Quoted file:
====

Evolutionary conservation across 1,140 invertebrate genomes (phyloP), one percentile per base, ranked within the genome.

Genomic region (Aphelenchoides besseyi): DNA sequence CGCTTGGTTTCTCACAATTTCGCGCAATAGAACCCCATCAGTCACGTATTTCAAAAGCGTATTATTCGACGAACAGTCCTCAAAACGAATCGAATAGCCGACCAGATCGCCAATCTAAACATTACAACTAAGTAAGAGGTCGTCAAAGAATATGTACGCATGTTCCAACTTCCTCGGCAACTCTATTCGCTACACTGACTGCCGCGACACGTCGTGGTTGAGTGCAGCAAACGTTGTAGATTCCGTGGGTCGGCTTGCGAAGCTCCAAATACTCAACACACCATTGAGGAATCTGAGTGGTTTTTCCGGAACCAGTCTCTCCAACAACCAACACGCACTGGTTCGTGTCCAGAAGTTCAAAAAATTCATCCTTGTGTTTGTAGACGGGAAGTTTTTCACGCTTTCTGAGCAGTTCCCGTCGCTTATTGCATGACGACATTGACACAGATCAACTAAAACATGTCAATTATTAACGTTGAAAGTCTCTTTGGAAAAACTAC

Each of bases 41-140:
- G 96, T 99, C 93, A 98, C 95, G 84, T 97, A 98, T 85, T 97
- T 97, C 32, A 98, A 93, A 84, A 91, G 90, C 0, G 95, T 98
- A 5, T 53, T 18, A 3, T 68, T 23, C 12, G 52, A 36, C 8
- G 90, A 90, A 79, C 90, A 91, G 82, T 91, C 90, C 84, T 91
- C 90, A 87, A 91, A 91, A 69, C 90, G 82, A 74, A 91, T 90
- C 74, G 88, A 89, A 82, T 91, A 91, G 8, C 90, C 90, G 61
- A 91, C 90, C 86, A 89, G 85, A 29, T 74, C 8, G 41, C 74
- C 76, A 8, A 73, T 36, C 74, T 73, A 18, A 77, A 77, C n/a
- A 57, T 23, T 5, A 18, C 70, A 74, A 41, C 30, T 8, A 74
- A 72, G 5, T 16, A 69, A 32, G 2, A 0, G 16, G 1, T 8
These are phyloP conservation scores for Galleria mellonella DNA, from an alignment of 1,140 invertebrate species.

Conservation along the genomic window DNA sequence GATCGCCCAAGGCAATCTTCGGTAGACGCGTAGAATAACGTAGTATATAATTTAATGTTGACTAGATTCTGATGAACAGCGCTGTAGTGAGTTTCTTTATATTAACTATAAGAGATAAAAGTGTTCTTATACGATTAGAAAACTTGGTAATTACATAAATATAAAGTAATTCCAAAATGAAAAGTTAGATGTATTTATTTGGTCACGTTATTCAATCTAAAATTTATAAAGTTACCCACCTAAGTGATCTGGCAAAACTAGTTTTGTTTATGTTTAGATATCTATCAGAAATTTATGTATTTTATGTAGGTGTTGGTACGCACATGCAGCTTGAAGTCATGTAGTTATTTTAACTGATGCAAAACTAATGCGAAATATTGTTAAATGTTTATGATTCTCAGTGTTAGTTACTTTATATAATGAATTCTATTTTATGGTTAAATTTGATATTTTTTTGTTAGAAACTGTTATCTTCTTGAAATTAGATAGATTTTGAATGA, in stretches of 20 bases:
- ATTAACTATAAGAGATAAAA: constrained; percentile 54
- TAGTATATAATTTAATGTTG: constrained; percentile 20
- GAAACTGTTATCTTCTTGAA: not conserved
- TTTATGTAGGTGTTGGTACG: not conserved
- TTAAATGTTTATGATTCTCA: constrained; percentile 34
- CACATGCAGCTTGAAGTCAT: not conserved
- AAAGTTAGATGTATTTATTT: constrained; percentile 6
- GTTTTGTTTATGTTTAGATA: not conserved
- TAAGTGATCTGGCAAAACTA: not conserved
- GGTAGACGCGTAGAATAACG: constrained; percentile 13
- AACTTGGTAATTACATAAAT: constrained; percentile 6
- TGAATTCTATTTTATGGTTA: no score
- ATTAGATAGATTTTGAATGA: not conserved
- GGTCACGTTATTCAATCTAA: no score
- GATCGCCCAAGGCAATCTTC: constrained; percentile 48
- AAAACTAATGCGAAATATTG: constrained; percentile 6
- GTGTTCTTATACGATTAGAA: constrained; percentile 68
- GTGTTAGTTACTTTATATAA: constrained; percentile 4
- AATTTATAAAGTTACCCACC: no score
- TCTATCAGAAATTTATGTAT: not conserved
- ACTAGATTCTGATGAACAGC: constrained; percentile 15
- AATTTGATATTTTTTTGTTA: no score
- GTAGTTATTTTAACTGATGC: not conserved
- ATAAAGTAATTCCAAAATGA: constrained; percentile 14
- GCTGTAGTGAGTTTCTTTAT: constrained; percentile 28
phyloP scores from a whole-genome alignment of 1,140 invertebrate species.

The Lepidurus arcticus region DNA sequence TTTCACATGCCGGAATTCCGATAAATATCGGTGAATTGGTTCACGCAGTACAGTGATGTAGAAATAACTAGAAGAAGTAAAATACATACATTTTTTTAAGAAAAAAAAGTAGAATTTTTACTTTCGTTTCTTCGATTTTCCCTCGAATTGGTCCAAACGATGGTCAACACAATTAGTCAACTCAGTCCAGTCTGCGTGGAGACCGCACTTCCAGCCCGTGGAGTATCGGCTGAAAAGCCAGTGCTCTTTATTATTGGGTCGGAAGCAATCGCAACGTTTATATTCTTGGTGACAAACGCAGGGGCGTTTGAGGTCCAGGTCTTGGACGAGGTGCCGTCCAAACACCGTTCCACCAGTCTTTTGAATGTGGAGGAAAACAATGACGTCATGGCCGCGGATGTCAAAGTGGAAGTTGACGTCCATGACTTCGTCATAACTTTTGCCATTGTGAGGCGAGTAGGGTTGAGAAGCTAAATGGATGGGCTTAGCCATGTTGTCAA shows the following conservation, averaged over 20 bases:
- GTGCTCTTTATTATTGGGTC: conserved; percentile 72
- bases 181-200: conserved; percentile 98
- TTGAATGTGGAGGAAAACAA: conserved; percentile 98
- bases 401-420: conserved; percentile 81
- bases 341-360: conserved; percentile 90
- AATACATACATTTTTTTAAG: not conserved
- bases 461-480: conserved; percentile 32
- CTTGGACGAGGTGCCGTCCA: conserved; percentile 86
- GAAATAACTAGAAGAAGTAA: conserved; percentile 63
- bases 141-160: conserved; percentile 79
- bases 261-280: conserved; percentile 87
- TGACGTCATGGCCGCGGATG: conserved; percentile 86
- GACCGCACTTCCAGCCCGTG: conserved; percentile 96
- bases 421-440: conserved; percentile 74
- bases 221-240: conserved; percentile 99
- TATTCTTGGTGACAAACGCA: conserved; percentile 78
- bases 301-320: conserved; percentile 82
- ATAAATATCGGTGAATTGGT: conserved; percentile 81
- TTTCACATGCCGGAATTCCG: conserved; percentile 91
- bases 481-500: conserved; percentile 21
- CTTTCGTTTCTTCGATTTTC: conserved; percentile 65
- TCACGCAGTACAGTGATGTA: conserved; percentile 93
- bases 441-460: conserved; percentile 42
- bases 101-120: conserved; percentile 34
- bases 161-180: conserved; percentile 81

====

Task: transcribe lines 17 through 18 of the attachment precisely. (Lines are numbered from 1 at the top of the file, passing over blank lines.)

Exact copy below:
- TAGTATATAATTTAATGTTG: constrained; percentile 20
- GAAACTGTTATCTTCTTGAA: not conserved